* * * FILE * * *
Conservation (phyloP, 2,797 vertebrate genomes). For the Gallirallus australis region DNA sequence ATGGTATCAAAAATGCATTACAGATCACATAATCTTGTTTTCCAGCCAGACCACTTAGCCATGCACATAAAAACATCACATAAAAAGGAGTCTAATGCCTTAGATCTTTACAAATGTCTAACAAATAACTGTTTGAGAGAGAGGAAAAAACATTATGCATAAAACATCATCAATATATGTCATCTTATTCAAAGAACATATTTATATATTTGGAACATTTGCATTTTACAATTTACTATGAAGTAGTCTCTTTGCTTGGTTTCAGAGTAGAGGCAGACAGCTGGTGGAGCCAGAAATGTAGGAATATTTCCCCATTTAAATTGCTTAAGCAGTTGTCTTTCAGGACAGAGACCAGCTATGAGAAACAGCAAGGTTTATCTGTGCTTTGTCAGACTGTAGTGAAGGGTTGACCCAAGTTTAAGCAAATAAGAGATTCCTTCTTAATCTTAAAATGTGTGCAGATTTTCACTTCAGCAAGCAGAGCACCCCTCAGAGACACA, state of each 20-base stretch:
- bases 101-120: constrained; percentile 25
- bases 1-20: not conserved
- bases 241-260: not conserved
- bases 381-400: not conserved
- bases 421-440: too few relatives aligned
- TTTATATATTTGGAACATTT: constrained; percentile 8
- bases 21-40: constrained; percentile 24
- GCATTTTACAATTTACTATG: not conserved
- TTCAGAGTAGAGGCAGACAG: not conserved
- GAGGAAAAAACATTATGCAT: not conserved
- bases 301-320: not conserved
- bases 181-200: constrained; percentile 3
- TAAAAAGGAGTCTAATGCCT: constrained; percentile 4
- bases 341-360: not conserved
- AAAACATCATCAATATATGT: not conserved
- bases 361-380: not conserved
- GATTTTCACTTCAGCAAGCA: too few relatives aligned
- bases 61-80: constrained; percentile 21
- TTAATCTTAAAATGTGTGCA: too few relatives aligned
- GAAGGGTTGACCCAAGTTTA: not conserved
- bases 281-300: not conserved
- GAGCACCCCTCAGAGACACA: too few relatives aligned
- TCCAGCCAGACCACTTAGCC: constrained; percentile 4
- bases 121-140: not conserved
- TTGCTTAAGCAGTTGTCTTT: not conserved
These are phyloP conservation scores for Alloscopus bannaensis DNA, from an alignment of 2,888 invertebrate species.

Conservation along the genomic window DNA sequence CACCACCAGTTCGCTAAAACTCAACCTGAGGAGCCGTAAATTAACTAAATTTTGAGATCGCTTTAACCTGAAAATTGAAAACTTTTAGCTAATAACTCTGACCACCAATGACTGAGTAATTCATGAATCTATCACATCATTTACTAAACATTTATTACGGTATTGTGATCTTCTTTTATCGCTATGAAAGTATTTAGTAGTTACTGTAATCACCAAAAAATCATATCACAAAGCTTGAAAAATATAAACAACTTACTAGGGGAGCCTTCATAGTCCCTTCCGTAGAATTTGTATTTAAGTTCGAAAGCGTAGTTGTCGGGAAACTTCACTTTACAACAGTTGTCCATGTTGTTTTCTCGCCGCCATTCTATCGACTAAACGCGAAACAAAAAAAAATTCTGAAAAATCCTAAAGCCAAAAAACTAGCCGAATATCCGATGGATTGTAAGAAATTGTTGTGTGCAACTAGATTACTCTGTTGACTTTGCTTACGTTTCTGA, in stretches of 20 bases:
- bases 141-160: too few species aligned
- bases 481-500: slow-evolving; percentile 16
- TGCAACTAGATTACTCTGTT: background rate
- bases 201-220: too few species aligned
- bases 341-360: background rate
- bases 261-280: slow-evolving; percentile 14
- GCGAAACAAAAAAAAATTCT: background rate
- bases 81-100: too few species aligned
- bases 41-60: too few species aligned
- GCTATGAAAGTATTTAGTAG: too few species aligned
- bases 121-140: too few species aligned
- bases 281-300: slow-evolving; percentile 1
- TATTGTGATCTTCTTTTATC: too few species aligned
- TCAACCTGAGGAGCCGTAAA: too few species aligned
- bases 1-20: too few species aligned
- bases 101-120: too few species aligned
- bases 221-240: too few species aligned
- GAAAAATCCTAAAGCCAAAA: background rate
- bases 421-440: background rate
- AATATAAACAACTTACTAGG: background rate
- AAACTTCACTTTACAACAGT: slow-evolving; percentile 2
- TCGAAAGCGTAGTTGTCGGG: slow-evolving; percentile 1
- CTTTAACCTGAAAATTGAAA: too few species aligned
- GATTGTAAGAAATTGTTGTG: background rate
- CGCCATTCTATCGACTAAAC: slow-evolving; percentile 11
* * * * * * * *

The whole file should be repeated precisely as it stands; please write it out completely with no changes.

Conservation (phyloP, 2,797 vertebrate genomes). For the Gallirallus australis region DNA sequence ATGGTATCAAAAATGCATTACAGATCACATAATCTTGTTTTCCAGCCAGACCACTTAGCCATGCACATAAAAACATCACATAAAAAGGAGTCTAATGCCTTAGATCTTTACAAATGTCTAACAAATAACTGTTTGAGAGAGAGGAAAAAACATTATGCATAAAACATCATCAATATATGTCATCTTATTCAAAGAACATATTTATATATTTGGAACATTTGCATTTTACAATTTACTATGAAGTAGTCTCTTTGCTTGGTTTCAGAGTAGAGGCAGACAGCTGGTGGAGCCAGAAATGTAGGAATATTTCCCCATTTAAATTGCTTAAGCAGTTGTCTTTCAGGACAGAGACCAGCTATGAGAAACAGCAAGGTTTATCTGTGCTTTGTCAGACTGTAGTGAAGGGTTGACCCAAGTTTAAGCAAATAAGAGATTCCTTCTTAATCTTAAAATGTGTGCAGATTTTCACTTCAGCAAGCAGAGCACCCCTCAGAGACACA, state of each 20-base stretch:
- bases 101-120: constrained; percentile 25
- bases 1-20: not conserved
- bases 241-260: not conserved
- bases 381-400: not conserved
- bases 421-440: too few relatives aligned
- TTTATATATTTGGAACATTT: constrained; percentile 8
- bases 21-40: constrained; percentile 24
- GCATTTTACAATTTACTATG: not conserved
- TTCAGAGTAGAGGCAGACAG: not conserved
- GAGGAAAAAACATTATGCAT: not conserved
- bases 301-320: not conserved
- bases 181-200: constrained; percentile 3
- TAAAAAGGAGTCTAATGCCT: constrained; percentile 4
- bases 341-360: not conserved
- AAAACATCATCAATATATGT: not conserved
- bases 361-380: not conserved
- GATTTTCACTTCAGCAAGCA: too few relatives aligned
- bases 61-80: constrained; percentile 21
- TTAATCTTAAAATGTGTGCA: too few relatives aligned
- GAAGGGTTGACCCAAGTTTA: not conserved
- bases 281-300: not conserved
- GAGCACCCCTCAGAGACACA: too few relatives aligned
- TCCAGCCAGACCACTTAGCC: constrained; percentile 4
- bases 121-140: not conserved
- TTGCTTAAGCAGTTGTCTTT: not conserved
These are phyloP conservation scores for Alloscopus bannaensis DNA, from an alignment of 2,888 invertebrate species.

Conservation along the genomic window DNA sequence CACCACCAGTTCGCTAAAACTCAACCTGAGGAGCCGTAAATTAACTAAATTTTGAGATCGCTTTAACCTGAAAATTGAAAACTTTTAGCTAATAACTCTGACCACCAATGACTGAGTAATTCATGAATCTATCACATCATTTACTAAACATTTATTACGGTATTGTGATCTTCTTTTATCGCTATGAAAGTATTTAGTAGTTACTGTAATCACCAAAAAATCATATCACAAAGCTTGAAAAATATAAACAACTTACTAGGGGAGCCTTCATAGTCCCTTCCGTAGAATTTGTATTTAAGTTCGAAAGCGTAGTTGTCGGGAAACTTCACTTTACAACAGTTGTCCATGTTGTTTTCTCGCCGCCATTCTATCGACTAAACGCGAAACAAAAAAAAATTCTGAAAAATCCTAAAGCCAAAAAACTAGCCGAATATCCGATGGATTGTAAGAAATTGTTGTGTGCAACTAGATTACTCTGTTGACTTTGCTTACGTTTCTGA, in stretches of 20 bases:
- bases 141-160: too few species aligned
- bases 481-500: slow-evolving; percentile 16
- TGCAACTAGATTACTCTGTT: background rate
- bases 201-220: too few species aligned
- bases 341-360: background rate
- bases 261-280: slow-evolving; percentile 14
- GCGAAACAAAAAAAAATTCT: background rate
- bases 81-100: too few species aligned
- bases 41-60: too few species aligned
- GCTATGAAAGTATTTAGTAG: too few species aligned
- bases 121-140: too few species aligned
- bases 281-300: slow-evolving; percentile 1
- TATTGTGATCTTCTTTTATC: too few species aligned
- TCAACCTGAGGAGCCGTAAA: too few species aligned
- bases 1-20: too few species aligned
- bases 101-120: too few species aligned
- bases 221-240: too few species aligned
- GAAAAATCCTAAAGCCAAAA: background rate
- bases 421-440: background rate
- AATATAAACAACTTACTAGG: background rate
- AAACTTCACTTTACAACAGT: slow-evolving; percentile 2
- TCGAAAGCGTAGTTGTCGGG: slow-evolving; percentile 1
- CTTTAACCTGAAAATTGAAA: too few species aligned
- GATTGTAAGAAATTGTTGTG: background rate
- CGCCATTCTATCGACTAAAC: slow-evolving; percentile 11